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Wednesday, 14 February, 2001, 20:39 GMT
Experts predict hitches for euro launch
Rolls of 25 euro coins
Before long they'll be in tills and pockets in 12 states
European Commissioner for Economic and Monetary Affairs Pedro Solbes Mira and British economist Paul Temperton told the BBC World Service's Europe Today that the launch of euro might catch some businesspeople unprepared.

Europe Today will be broadcasting monthly special reports on the preparations for the launch of euro coins and notes in 12 European states at the start of 2002.

Pedro Solbes Mira: It's a very complicated logistical operation and we can expect some misadjustments.

Enterprises don't realise that they have to be completely adapted by January 2002

Pedro Solbes Mira
My main preoccupation is to have enough notes in the market, small notes, at the beginning of the process - but this is from the point of view of citizens. From the point of view of enterprises, the key question is to have the changeover plans adopted in due time.

Enterprises don't realise that they have to be completely adapted to the new system by January 2002 - not as some of them think by the end of June 2002.

People are really a bit too relaxed about this changeover

Paul Temperton
Paul Temperton: The financial market changeover went very well - no problems. Y2K went very well - no problems. Maybe this is third time unlucky. I don't want to sound unduly pessimistic, but I detect people are really a bit too relaxed about this changeover - maybe because it doesn't happen on just one day, or one weekend. We have got a bit of leeway; we have got a few weeks, but still it's a monumental change.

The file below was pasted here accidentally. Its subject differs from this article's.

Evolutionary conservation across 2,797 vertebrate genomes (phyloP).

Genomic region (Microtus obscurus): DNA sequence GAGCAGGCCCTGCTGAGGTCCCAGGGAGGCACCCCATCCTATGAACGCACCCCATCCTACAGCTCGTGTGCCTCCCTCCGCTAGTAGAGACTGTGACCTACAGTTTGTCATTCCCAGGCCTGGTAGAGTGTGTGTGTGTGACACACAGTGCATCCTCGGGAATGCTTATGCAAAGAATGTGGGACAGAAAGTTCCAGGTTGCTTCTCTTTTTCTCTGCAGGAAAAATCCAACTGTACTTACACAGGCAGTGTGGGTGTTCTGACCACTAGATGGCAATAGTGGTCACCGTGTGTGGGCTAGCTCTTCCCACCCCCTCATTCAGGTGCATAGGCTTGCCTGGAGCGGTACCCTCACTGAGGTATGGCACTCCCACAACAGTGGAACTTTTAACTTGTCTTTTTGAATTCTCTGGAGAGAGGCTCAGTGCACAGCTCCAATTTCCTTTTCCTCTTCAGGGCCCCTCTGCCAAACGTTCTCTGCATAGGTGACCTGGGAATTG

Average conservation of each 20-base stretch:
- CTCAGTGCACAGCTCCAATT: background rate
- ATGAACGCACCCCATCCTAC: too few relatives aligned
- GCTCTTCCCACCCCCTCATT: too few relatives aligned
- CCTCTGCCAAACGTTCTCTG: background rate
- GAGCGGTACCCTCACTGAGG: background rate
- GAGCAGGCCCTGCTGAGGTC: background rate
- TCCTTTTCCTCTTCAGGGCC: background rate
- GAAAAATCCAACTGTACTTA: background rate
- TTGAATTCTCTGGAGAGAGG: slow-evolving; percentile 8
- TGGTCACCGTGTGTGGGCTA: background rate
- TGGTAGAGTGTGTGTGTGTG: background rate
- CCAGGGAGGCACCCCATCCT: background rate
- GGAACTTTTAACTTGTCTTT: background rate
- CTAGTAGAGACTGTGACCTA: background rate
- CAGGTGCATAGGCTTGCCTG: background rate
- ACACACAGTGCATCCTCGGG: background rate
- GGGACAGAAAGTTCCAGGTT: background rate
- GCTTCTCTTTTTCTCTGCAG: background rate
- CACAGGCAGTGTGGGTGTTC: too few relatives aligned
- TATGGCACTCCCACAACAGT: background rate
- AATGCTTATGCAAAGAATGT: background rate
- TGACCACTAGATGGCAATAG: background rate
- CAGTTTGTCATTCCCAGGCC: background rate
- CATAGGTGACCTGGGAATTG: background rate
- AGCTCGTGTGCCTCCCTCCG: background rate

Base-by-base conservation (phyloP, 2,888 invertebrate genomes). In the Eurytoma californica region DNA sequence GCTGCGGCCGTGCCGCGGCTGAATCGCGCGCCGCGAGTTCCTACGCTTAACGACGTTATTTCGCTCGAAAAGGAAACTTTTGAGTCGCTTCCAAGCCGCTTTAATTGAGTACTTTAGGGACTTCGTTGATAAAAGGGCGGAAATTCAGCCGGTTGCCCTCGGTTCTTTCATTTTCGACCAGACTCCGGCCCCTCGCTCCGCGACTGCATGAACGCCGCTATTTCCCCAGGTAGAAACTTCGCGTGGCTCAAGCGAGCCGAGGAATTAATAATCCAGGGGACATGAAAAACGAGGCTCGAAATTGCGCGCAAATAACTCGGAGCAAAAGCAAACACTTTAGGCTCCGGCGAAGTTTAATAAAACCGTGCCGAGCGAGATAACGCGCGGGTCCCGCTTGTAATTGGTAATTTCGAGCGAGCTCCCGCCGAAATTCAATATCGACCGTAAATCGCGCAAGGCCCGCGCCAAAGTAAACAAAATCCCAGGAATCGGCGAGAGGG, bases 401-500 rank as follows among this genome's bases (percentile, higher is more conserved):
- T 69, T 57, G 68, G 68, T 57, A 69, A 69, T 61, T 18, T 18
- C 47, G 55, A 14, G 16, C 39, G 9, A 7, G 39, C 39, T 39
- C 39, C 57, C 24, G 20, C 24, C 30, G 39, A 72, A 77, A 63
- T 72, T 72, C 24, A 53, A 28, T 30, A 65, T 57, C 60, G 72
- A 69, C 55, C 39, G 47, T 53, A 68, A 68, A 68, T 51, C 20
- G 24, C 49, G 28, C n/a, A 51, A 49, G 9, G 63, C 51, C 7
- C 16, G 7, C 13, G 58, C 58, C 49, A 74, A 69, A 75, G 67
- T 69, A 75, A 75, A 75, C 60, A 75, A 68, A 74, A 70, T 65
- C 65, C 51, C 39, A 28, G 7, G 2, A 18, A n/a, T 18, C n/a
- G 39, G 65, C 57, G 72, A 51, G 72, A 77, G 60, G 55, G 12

Pedro Solbes Mira
Pedro Solbes: The euro has already brough benefits
Pedro Solbes Mira denied that the European Commission was at fault for failing to inject more passion and pezazz into the preparations for the euro launch: It's true that the rate of exchange, the monetary policy, is something that's not so relevant from the point of view of citizens [but] we insist very much on the relevance of this aspect.

We think that this aspect has been crucial from the point of view of:

  • creating a high rate of growth
  • protecting Europe from external crisis
  • creating an integrated financial market, which has been crucial for the globalisation of European enterprises

Monetary unions like this have all broken up after 25 or 30 years

Paul Temperton
Many many positive results have already been obtained from the process. The problem is that normal citizens normally don't realise this kind of effect, or they don't connect this effect with decisions on the euro.

Paul Temperton said that there was a risk that some people, such as poorly prepared shop keepers and small businesspeople, would continue to operate in the old currency after it officially ceased to be legal tender at the end of February 2002: I don't think the changeover will be very straightforward, and we know from historic experience that monetary unions like this have all broken up after 25 or 30 years - this is the rather unfortunate historical precedent.

Are you ready for the euro? Write to us with your questions - Europe Today will ask an expert to answer a selection of them next month.


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Europe Today is the World Service's specialist programme for European news - about Europe, from Europe. It's on air at 1700 GMT (1800 CET) from Monday to Friday, on 648 KHz (and on FM in many European cities - check our website for frequencies).

Pedro Solbes Mira
"It's a shared responsibility between the EU and the member states"
Paul Temperton
"The old currency won't be legal tender, but that doesn't mean it won't be used"
See also:

08 Feb 01 | Business
Q&A: Euro basics
30 Oct 99 | Business Basics
European Central Bank
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